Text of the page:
Being really, really bad with really, really good bread.

IMG_1988 Yes, I know my last post was all about me renouncing wheat.

I know. You're right. But, I believe it was some sort of God of Gastronomy who made me look through that old box. It was divine intervention, the kind of "Aahhhh" moment that us mere mortals are powerless to resist.

There's a back story people, about fate and a little late night antics and youth and romance and well...yes wheat. But I should start at the beginning...

I was nineteen when I first caught the boat from Athens to the little Greek island of Aegina. With my hair in long braids and a backpack, I found myself staying in a small hotel that looked a lot like the back of someone's house. Complete with a yiayia in the kitchen and a few stray kids with grubby grins and old taped together bikes.

Because of it's close proximity to the mainland, the island was a playground for the locals with good food and great bars. Really good bars. Lots of really good bars that one could easily lose a few hours in and forget dinner. In those days I was a tad forgetful at times.

Where was I? ....

At an hour more suited to waking than eating, I fell into a little gyros place (don't judge me!) for some much needed sustenance. My high hopes for the dinner/breakfast of champions were in doubt. Everything was anointed with a fine mist of smoky grease but when handed a warm, chewy blanket bread stuffed with (who cares) I fell deeply and madly for a middle aged Yanni in a buttonless cheesecloth shirt.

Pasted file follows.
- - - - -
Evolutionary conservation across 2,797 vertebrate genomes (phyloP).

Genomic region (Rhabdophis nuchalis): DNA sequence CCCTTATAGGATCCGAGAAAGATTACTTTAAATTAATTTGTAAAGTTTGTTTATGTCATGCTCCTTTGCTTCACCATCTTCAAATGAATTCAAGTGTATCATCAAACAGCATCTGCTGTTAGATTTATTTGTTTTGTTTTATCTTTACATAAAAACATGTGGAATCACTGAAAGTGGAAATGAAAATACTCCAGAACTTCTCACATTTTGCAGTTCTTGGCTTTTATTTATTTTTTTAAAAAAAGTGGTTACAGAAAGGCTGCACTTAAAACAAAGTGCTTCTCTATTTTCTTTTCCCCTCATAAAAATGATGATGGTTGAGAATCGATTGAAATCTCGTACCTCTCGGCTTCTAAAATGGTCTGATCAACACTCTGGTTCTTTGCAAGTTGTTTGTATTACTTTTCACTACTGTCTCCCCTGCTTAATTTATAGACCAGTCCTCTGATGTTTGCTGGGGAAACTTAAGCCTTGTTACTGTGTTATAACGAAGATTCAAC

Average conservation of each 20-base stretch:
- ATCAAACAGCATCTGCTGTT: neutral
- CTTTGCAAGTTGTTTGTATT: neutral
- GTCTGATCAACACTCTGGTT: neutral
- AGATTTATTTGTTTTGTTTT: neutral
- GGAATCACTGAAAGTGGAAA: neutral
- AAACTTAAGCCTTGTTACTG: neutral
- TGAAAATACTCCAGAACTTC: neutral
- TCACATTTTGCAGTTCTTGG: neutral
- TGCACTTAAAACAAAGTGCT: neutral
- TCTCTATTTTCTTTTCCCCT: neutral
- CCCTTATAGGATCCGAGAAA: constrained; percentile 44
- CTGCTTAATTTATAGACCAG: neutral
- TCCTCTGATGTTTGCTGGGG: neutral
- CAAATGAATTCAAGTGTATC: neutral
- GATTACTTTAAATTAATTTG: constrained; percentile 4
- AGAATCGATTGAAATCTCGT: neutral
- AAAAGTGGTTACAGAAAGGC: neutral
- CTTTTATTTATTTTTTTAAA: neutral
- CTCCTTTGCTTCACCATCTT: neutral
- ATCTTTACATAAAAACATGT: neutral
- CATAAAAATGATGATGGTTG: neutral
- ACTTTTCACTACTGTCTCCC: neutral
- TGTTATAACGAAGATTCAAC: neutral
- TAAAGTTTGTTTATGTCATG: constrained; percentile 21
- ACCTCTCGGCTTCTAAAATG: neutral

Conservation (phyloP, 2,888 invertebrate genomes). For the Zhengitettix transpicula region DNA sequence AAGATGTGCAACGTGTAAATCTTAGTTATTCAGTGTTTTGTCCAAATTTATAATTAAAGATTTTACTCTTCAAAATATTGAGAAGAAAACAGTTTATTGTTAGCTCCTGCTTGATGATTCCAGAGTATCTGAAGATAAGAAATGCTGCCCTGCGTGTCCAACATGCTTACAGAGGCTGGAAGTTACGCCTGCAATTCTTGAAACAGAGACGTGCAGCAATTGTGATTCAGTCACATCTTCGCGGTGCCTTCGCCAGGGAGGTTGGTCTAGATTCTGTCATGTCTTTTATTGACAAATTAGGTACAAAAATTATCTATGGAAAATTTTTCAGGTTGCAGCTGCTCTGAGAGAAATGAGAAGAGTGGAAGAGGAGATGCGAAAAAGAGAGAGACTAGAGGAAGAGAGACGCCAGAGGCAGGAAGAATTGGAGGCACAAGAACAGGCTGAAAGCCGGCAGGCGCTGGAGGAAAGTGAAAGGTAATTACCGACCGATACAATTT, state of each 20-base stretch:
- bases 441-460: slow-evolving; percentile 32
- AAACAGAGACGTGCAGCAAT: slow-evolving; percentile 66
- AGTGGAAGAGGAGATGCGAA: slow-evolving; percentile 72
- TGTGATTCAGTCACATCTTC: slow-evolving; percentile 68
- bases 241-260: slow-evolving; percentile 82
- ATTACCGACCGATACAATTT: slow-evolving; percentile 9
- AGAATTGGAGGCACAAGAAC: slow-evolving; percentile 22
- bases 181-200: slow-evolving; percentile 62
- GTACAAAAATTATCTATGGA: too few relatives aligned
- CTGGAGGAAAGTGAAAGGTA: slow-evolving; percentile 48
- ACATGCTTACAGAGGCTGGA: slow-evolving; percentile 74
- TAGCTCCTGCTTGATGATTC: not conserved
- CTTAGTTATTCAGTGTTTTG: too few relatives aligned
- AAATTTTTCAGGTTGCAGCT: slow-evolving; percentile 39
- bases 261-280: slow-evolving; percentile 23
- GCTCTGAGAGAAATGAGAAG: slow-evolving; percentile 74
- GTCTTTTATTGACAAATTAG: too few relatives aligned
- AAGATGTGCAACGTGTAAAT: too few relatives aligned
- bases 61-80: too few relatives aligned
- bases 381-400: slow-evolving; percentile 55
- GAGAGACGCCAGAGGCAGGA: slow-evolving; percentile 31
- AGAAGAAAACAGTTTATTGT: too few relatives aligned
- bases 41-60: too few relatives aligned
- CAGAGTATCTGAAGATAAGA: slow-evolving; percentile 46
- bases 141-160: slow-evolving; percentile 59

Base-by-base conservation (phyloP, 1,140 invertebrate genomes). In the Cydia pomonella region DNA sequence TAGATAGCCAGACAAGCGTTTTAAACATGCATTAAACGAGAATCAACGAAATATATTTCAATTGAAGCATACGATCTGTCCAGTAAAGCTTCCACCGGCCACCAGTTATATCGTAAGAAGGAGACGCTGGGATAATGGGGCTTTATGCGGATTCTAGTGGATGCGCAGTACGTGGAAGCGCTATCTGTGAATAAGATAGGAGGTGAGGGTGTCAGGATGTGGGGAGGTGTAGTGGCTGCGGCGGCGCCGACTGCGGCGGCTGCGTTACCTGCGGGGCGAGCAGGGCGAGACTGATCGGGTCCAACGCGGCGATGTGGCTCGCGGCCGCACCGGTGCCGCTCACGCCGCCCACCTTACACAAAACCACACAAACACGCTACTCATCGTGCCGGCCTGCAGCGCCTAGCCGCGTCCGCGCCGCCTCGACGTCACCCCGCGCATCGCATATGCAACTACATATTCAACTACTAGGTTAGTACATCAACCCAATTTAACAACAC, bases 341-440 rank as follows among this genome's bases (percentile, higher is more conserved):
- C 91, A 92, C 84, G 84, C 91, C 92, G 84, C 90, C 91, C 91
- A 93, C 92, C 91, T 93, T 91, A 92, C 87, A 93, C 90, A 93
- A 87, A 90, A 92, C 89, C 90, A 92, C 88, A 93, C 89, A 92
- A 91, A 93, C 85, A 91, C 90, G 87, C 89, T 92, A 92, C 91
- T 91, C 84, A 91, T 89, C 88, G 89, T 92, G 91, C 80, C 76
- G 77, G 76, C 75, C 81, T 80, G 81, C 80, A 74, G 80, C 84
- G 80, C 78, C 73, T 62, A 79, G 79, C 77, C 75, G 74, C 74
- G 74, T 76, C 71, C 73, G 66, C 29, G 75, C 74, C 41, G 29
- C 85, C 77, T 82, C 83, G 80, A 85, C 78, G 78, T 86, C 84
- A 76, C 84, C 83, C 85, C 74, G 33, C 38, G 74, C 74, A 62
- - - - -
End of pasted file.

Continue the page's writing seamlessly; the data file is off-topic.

That bread! Holy heck. Salty, warm, chewy, puffy, light and lovely. What was happening? Did I have the mouthy equivalent of beer goggles? Because it was the most perfect wheat treat I'd ever shoved in my cake hole! The best part was that the whole heavenly experience was repeated for my actual breakfast a couple of hours later. This time served with cheese and fruit by my temporary yiayia.

"What's the deal with this amazing bread!!!!" I said, trying not to shove the doughy goodness into my face lest I appear to be a horrid hungover tourist (which of course, I was).

Later that day her rather pervy spotty teenage grandson handed me a piece of paper with a rough recipe, which at the time meant little to the wayward me that could barely boil an egg. I think I must have kept it as a souvenir because keeping ouzo bottles would have made me look cheap and too cheerful. :(

I couldn't believe it when I found it amongst some dodgy old love letters and faded ferry tickets. There it was, the holy grail of bread recipes in my hot little hands. In service to you, I'm going to share it. But only if you promise to put fried potatoes on it with lashings of tzatziki. I don't wan't any healthy versions or spelt flour people! This bread is the absolute best way to be B-A-D!!!

Take your Kitchen Aid or a bowl and put 5 cups of flour in it and two cups of warm water. Next add two tablespoons of yeast and two tablespoons of olive oil. Knead by hand for about ten minutes or by machine for five. Add two tablespoons of salt and knead for another five minutes by hand or three minutes by machine. Cover it in an oiled bowl and let it double in size in a warm place.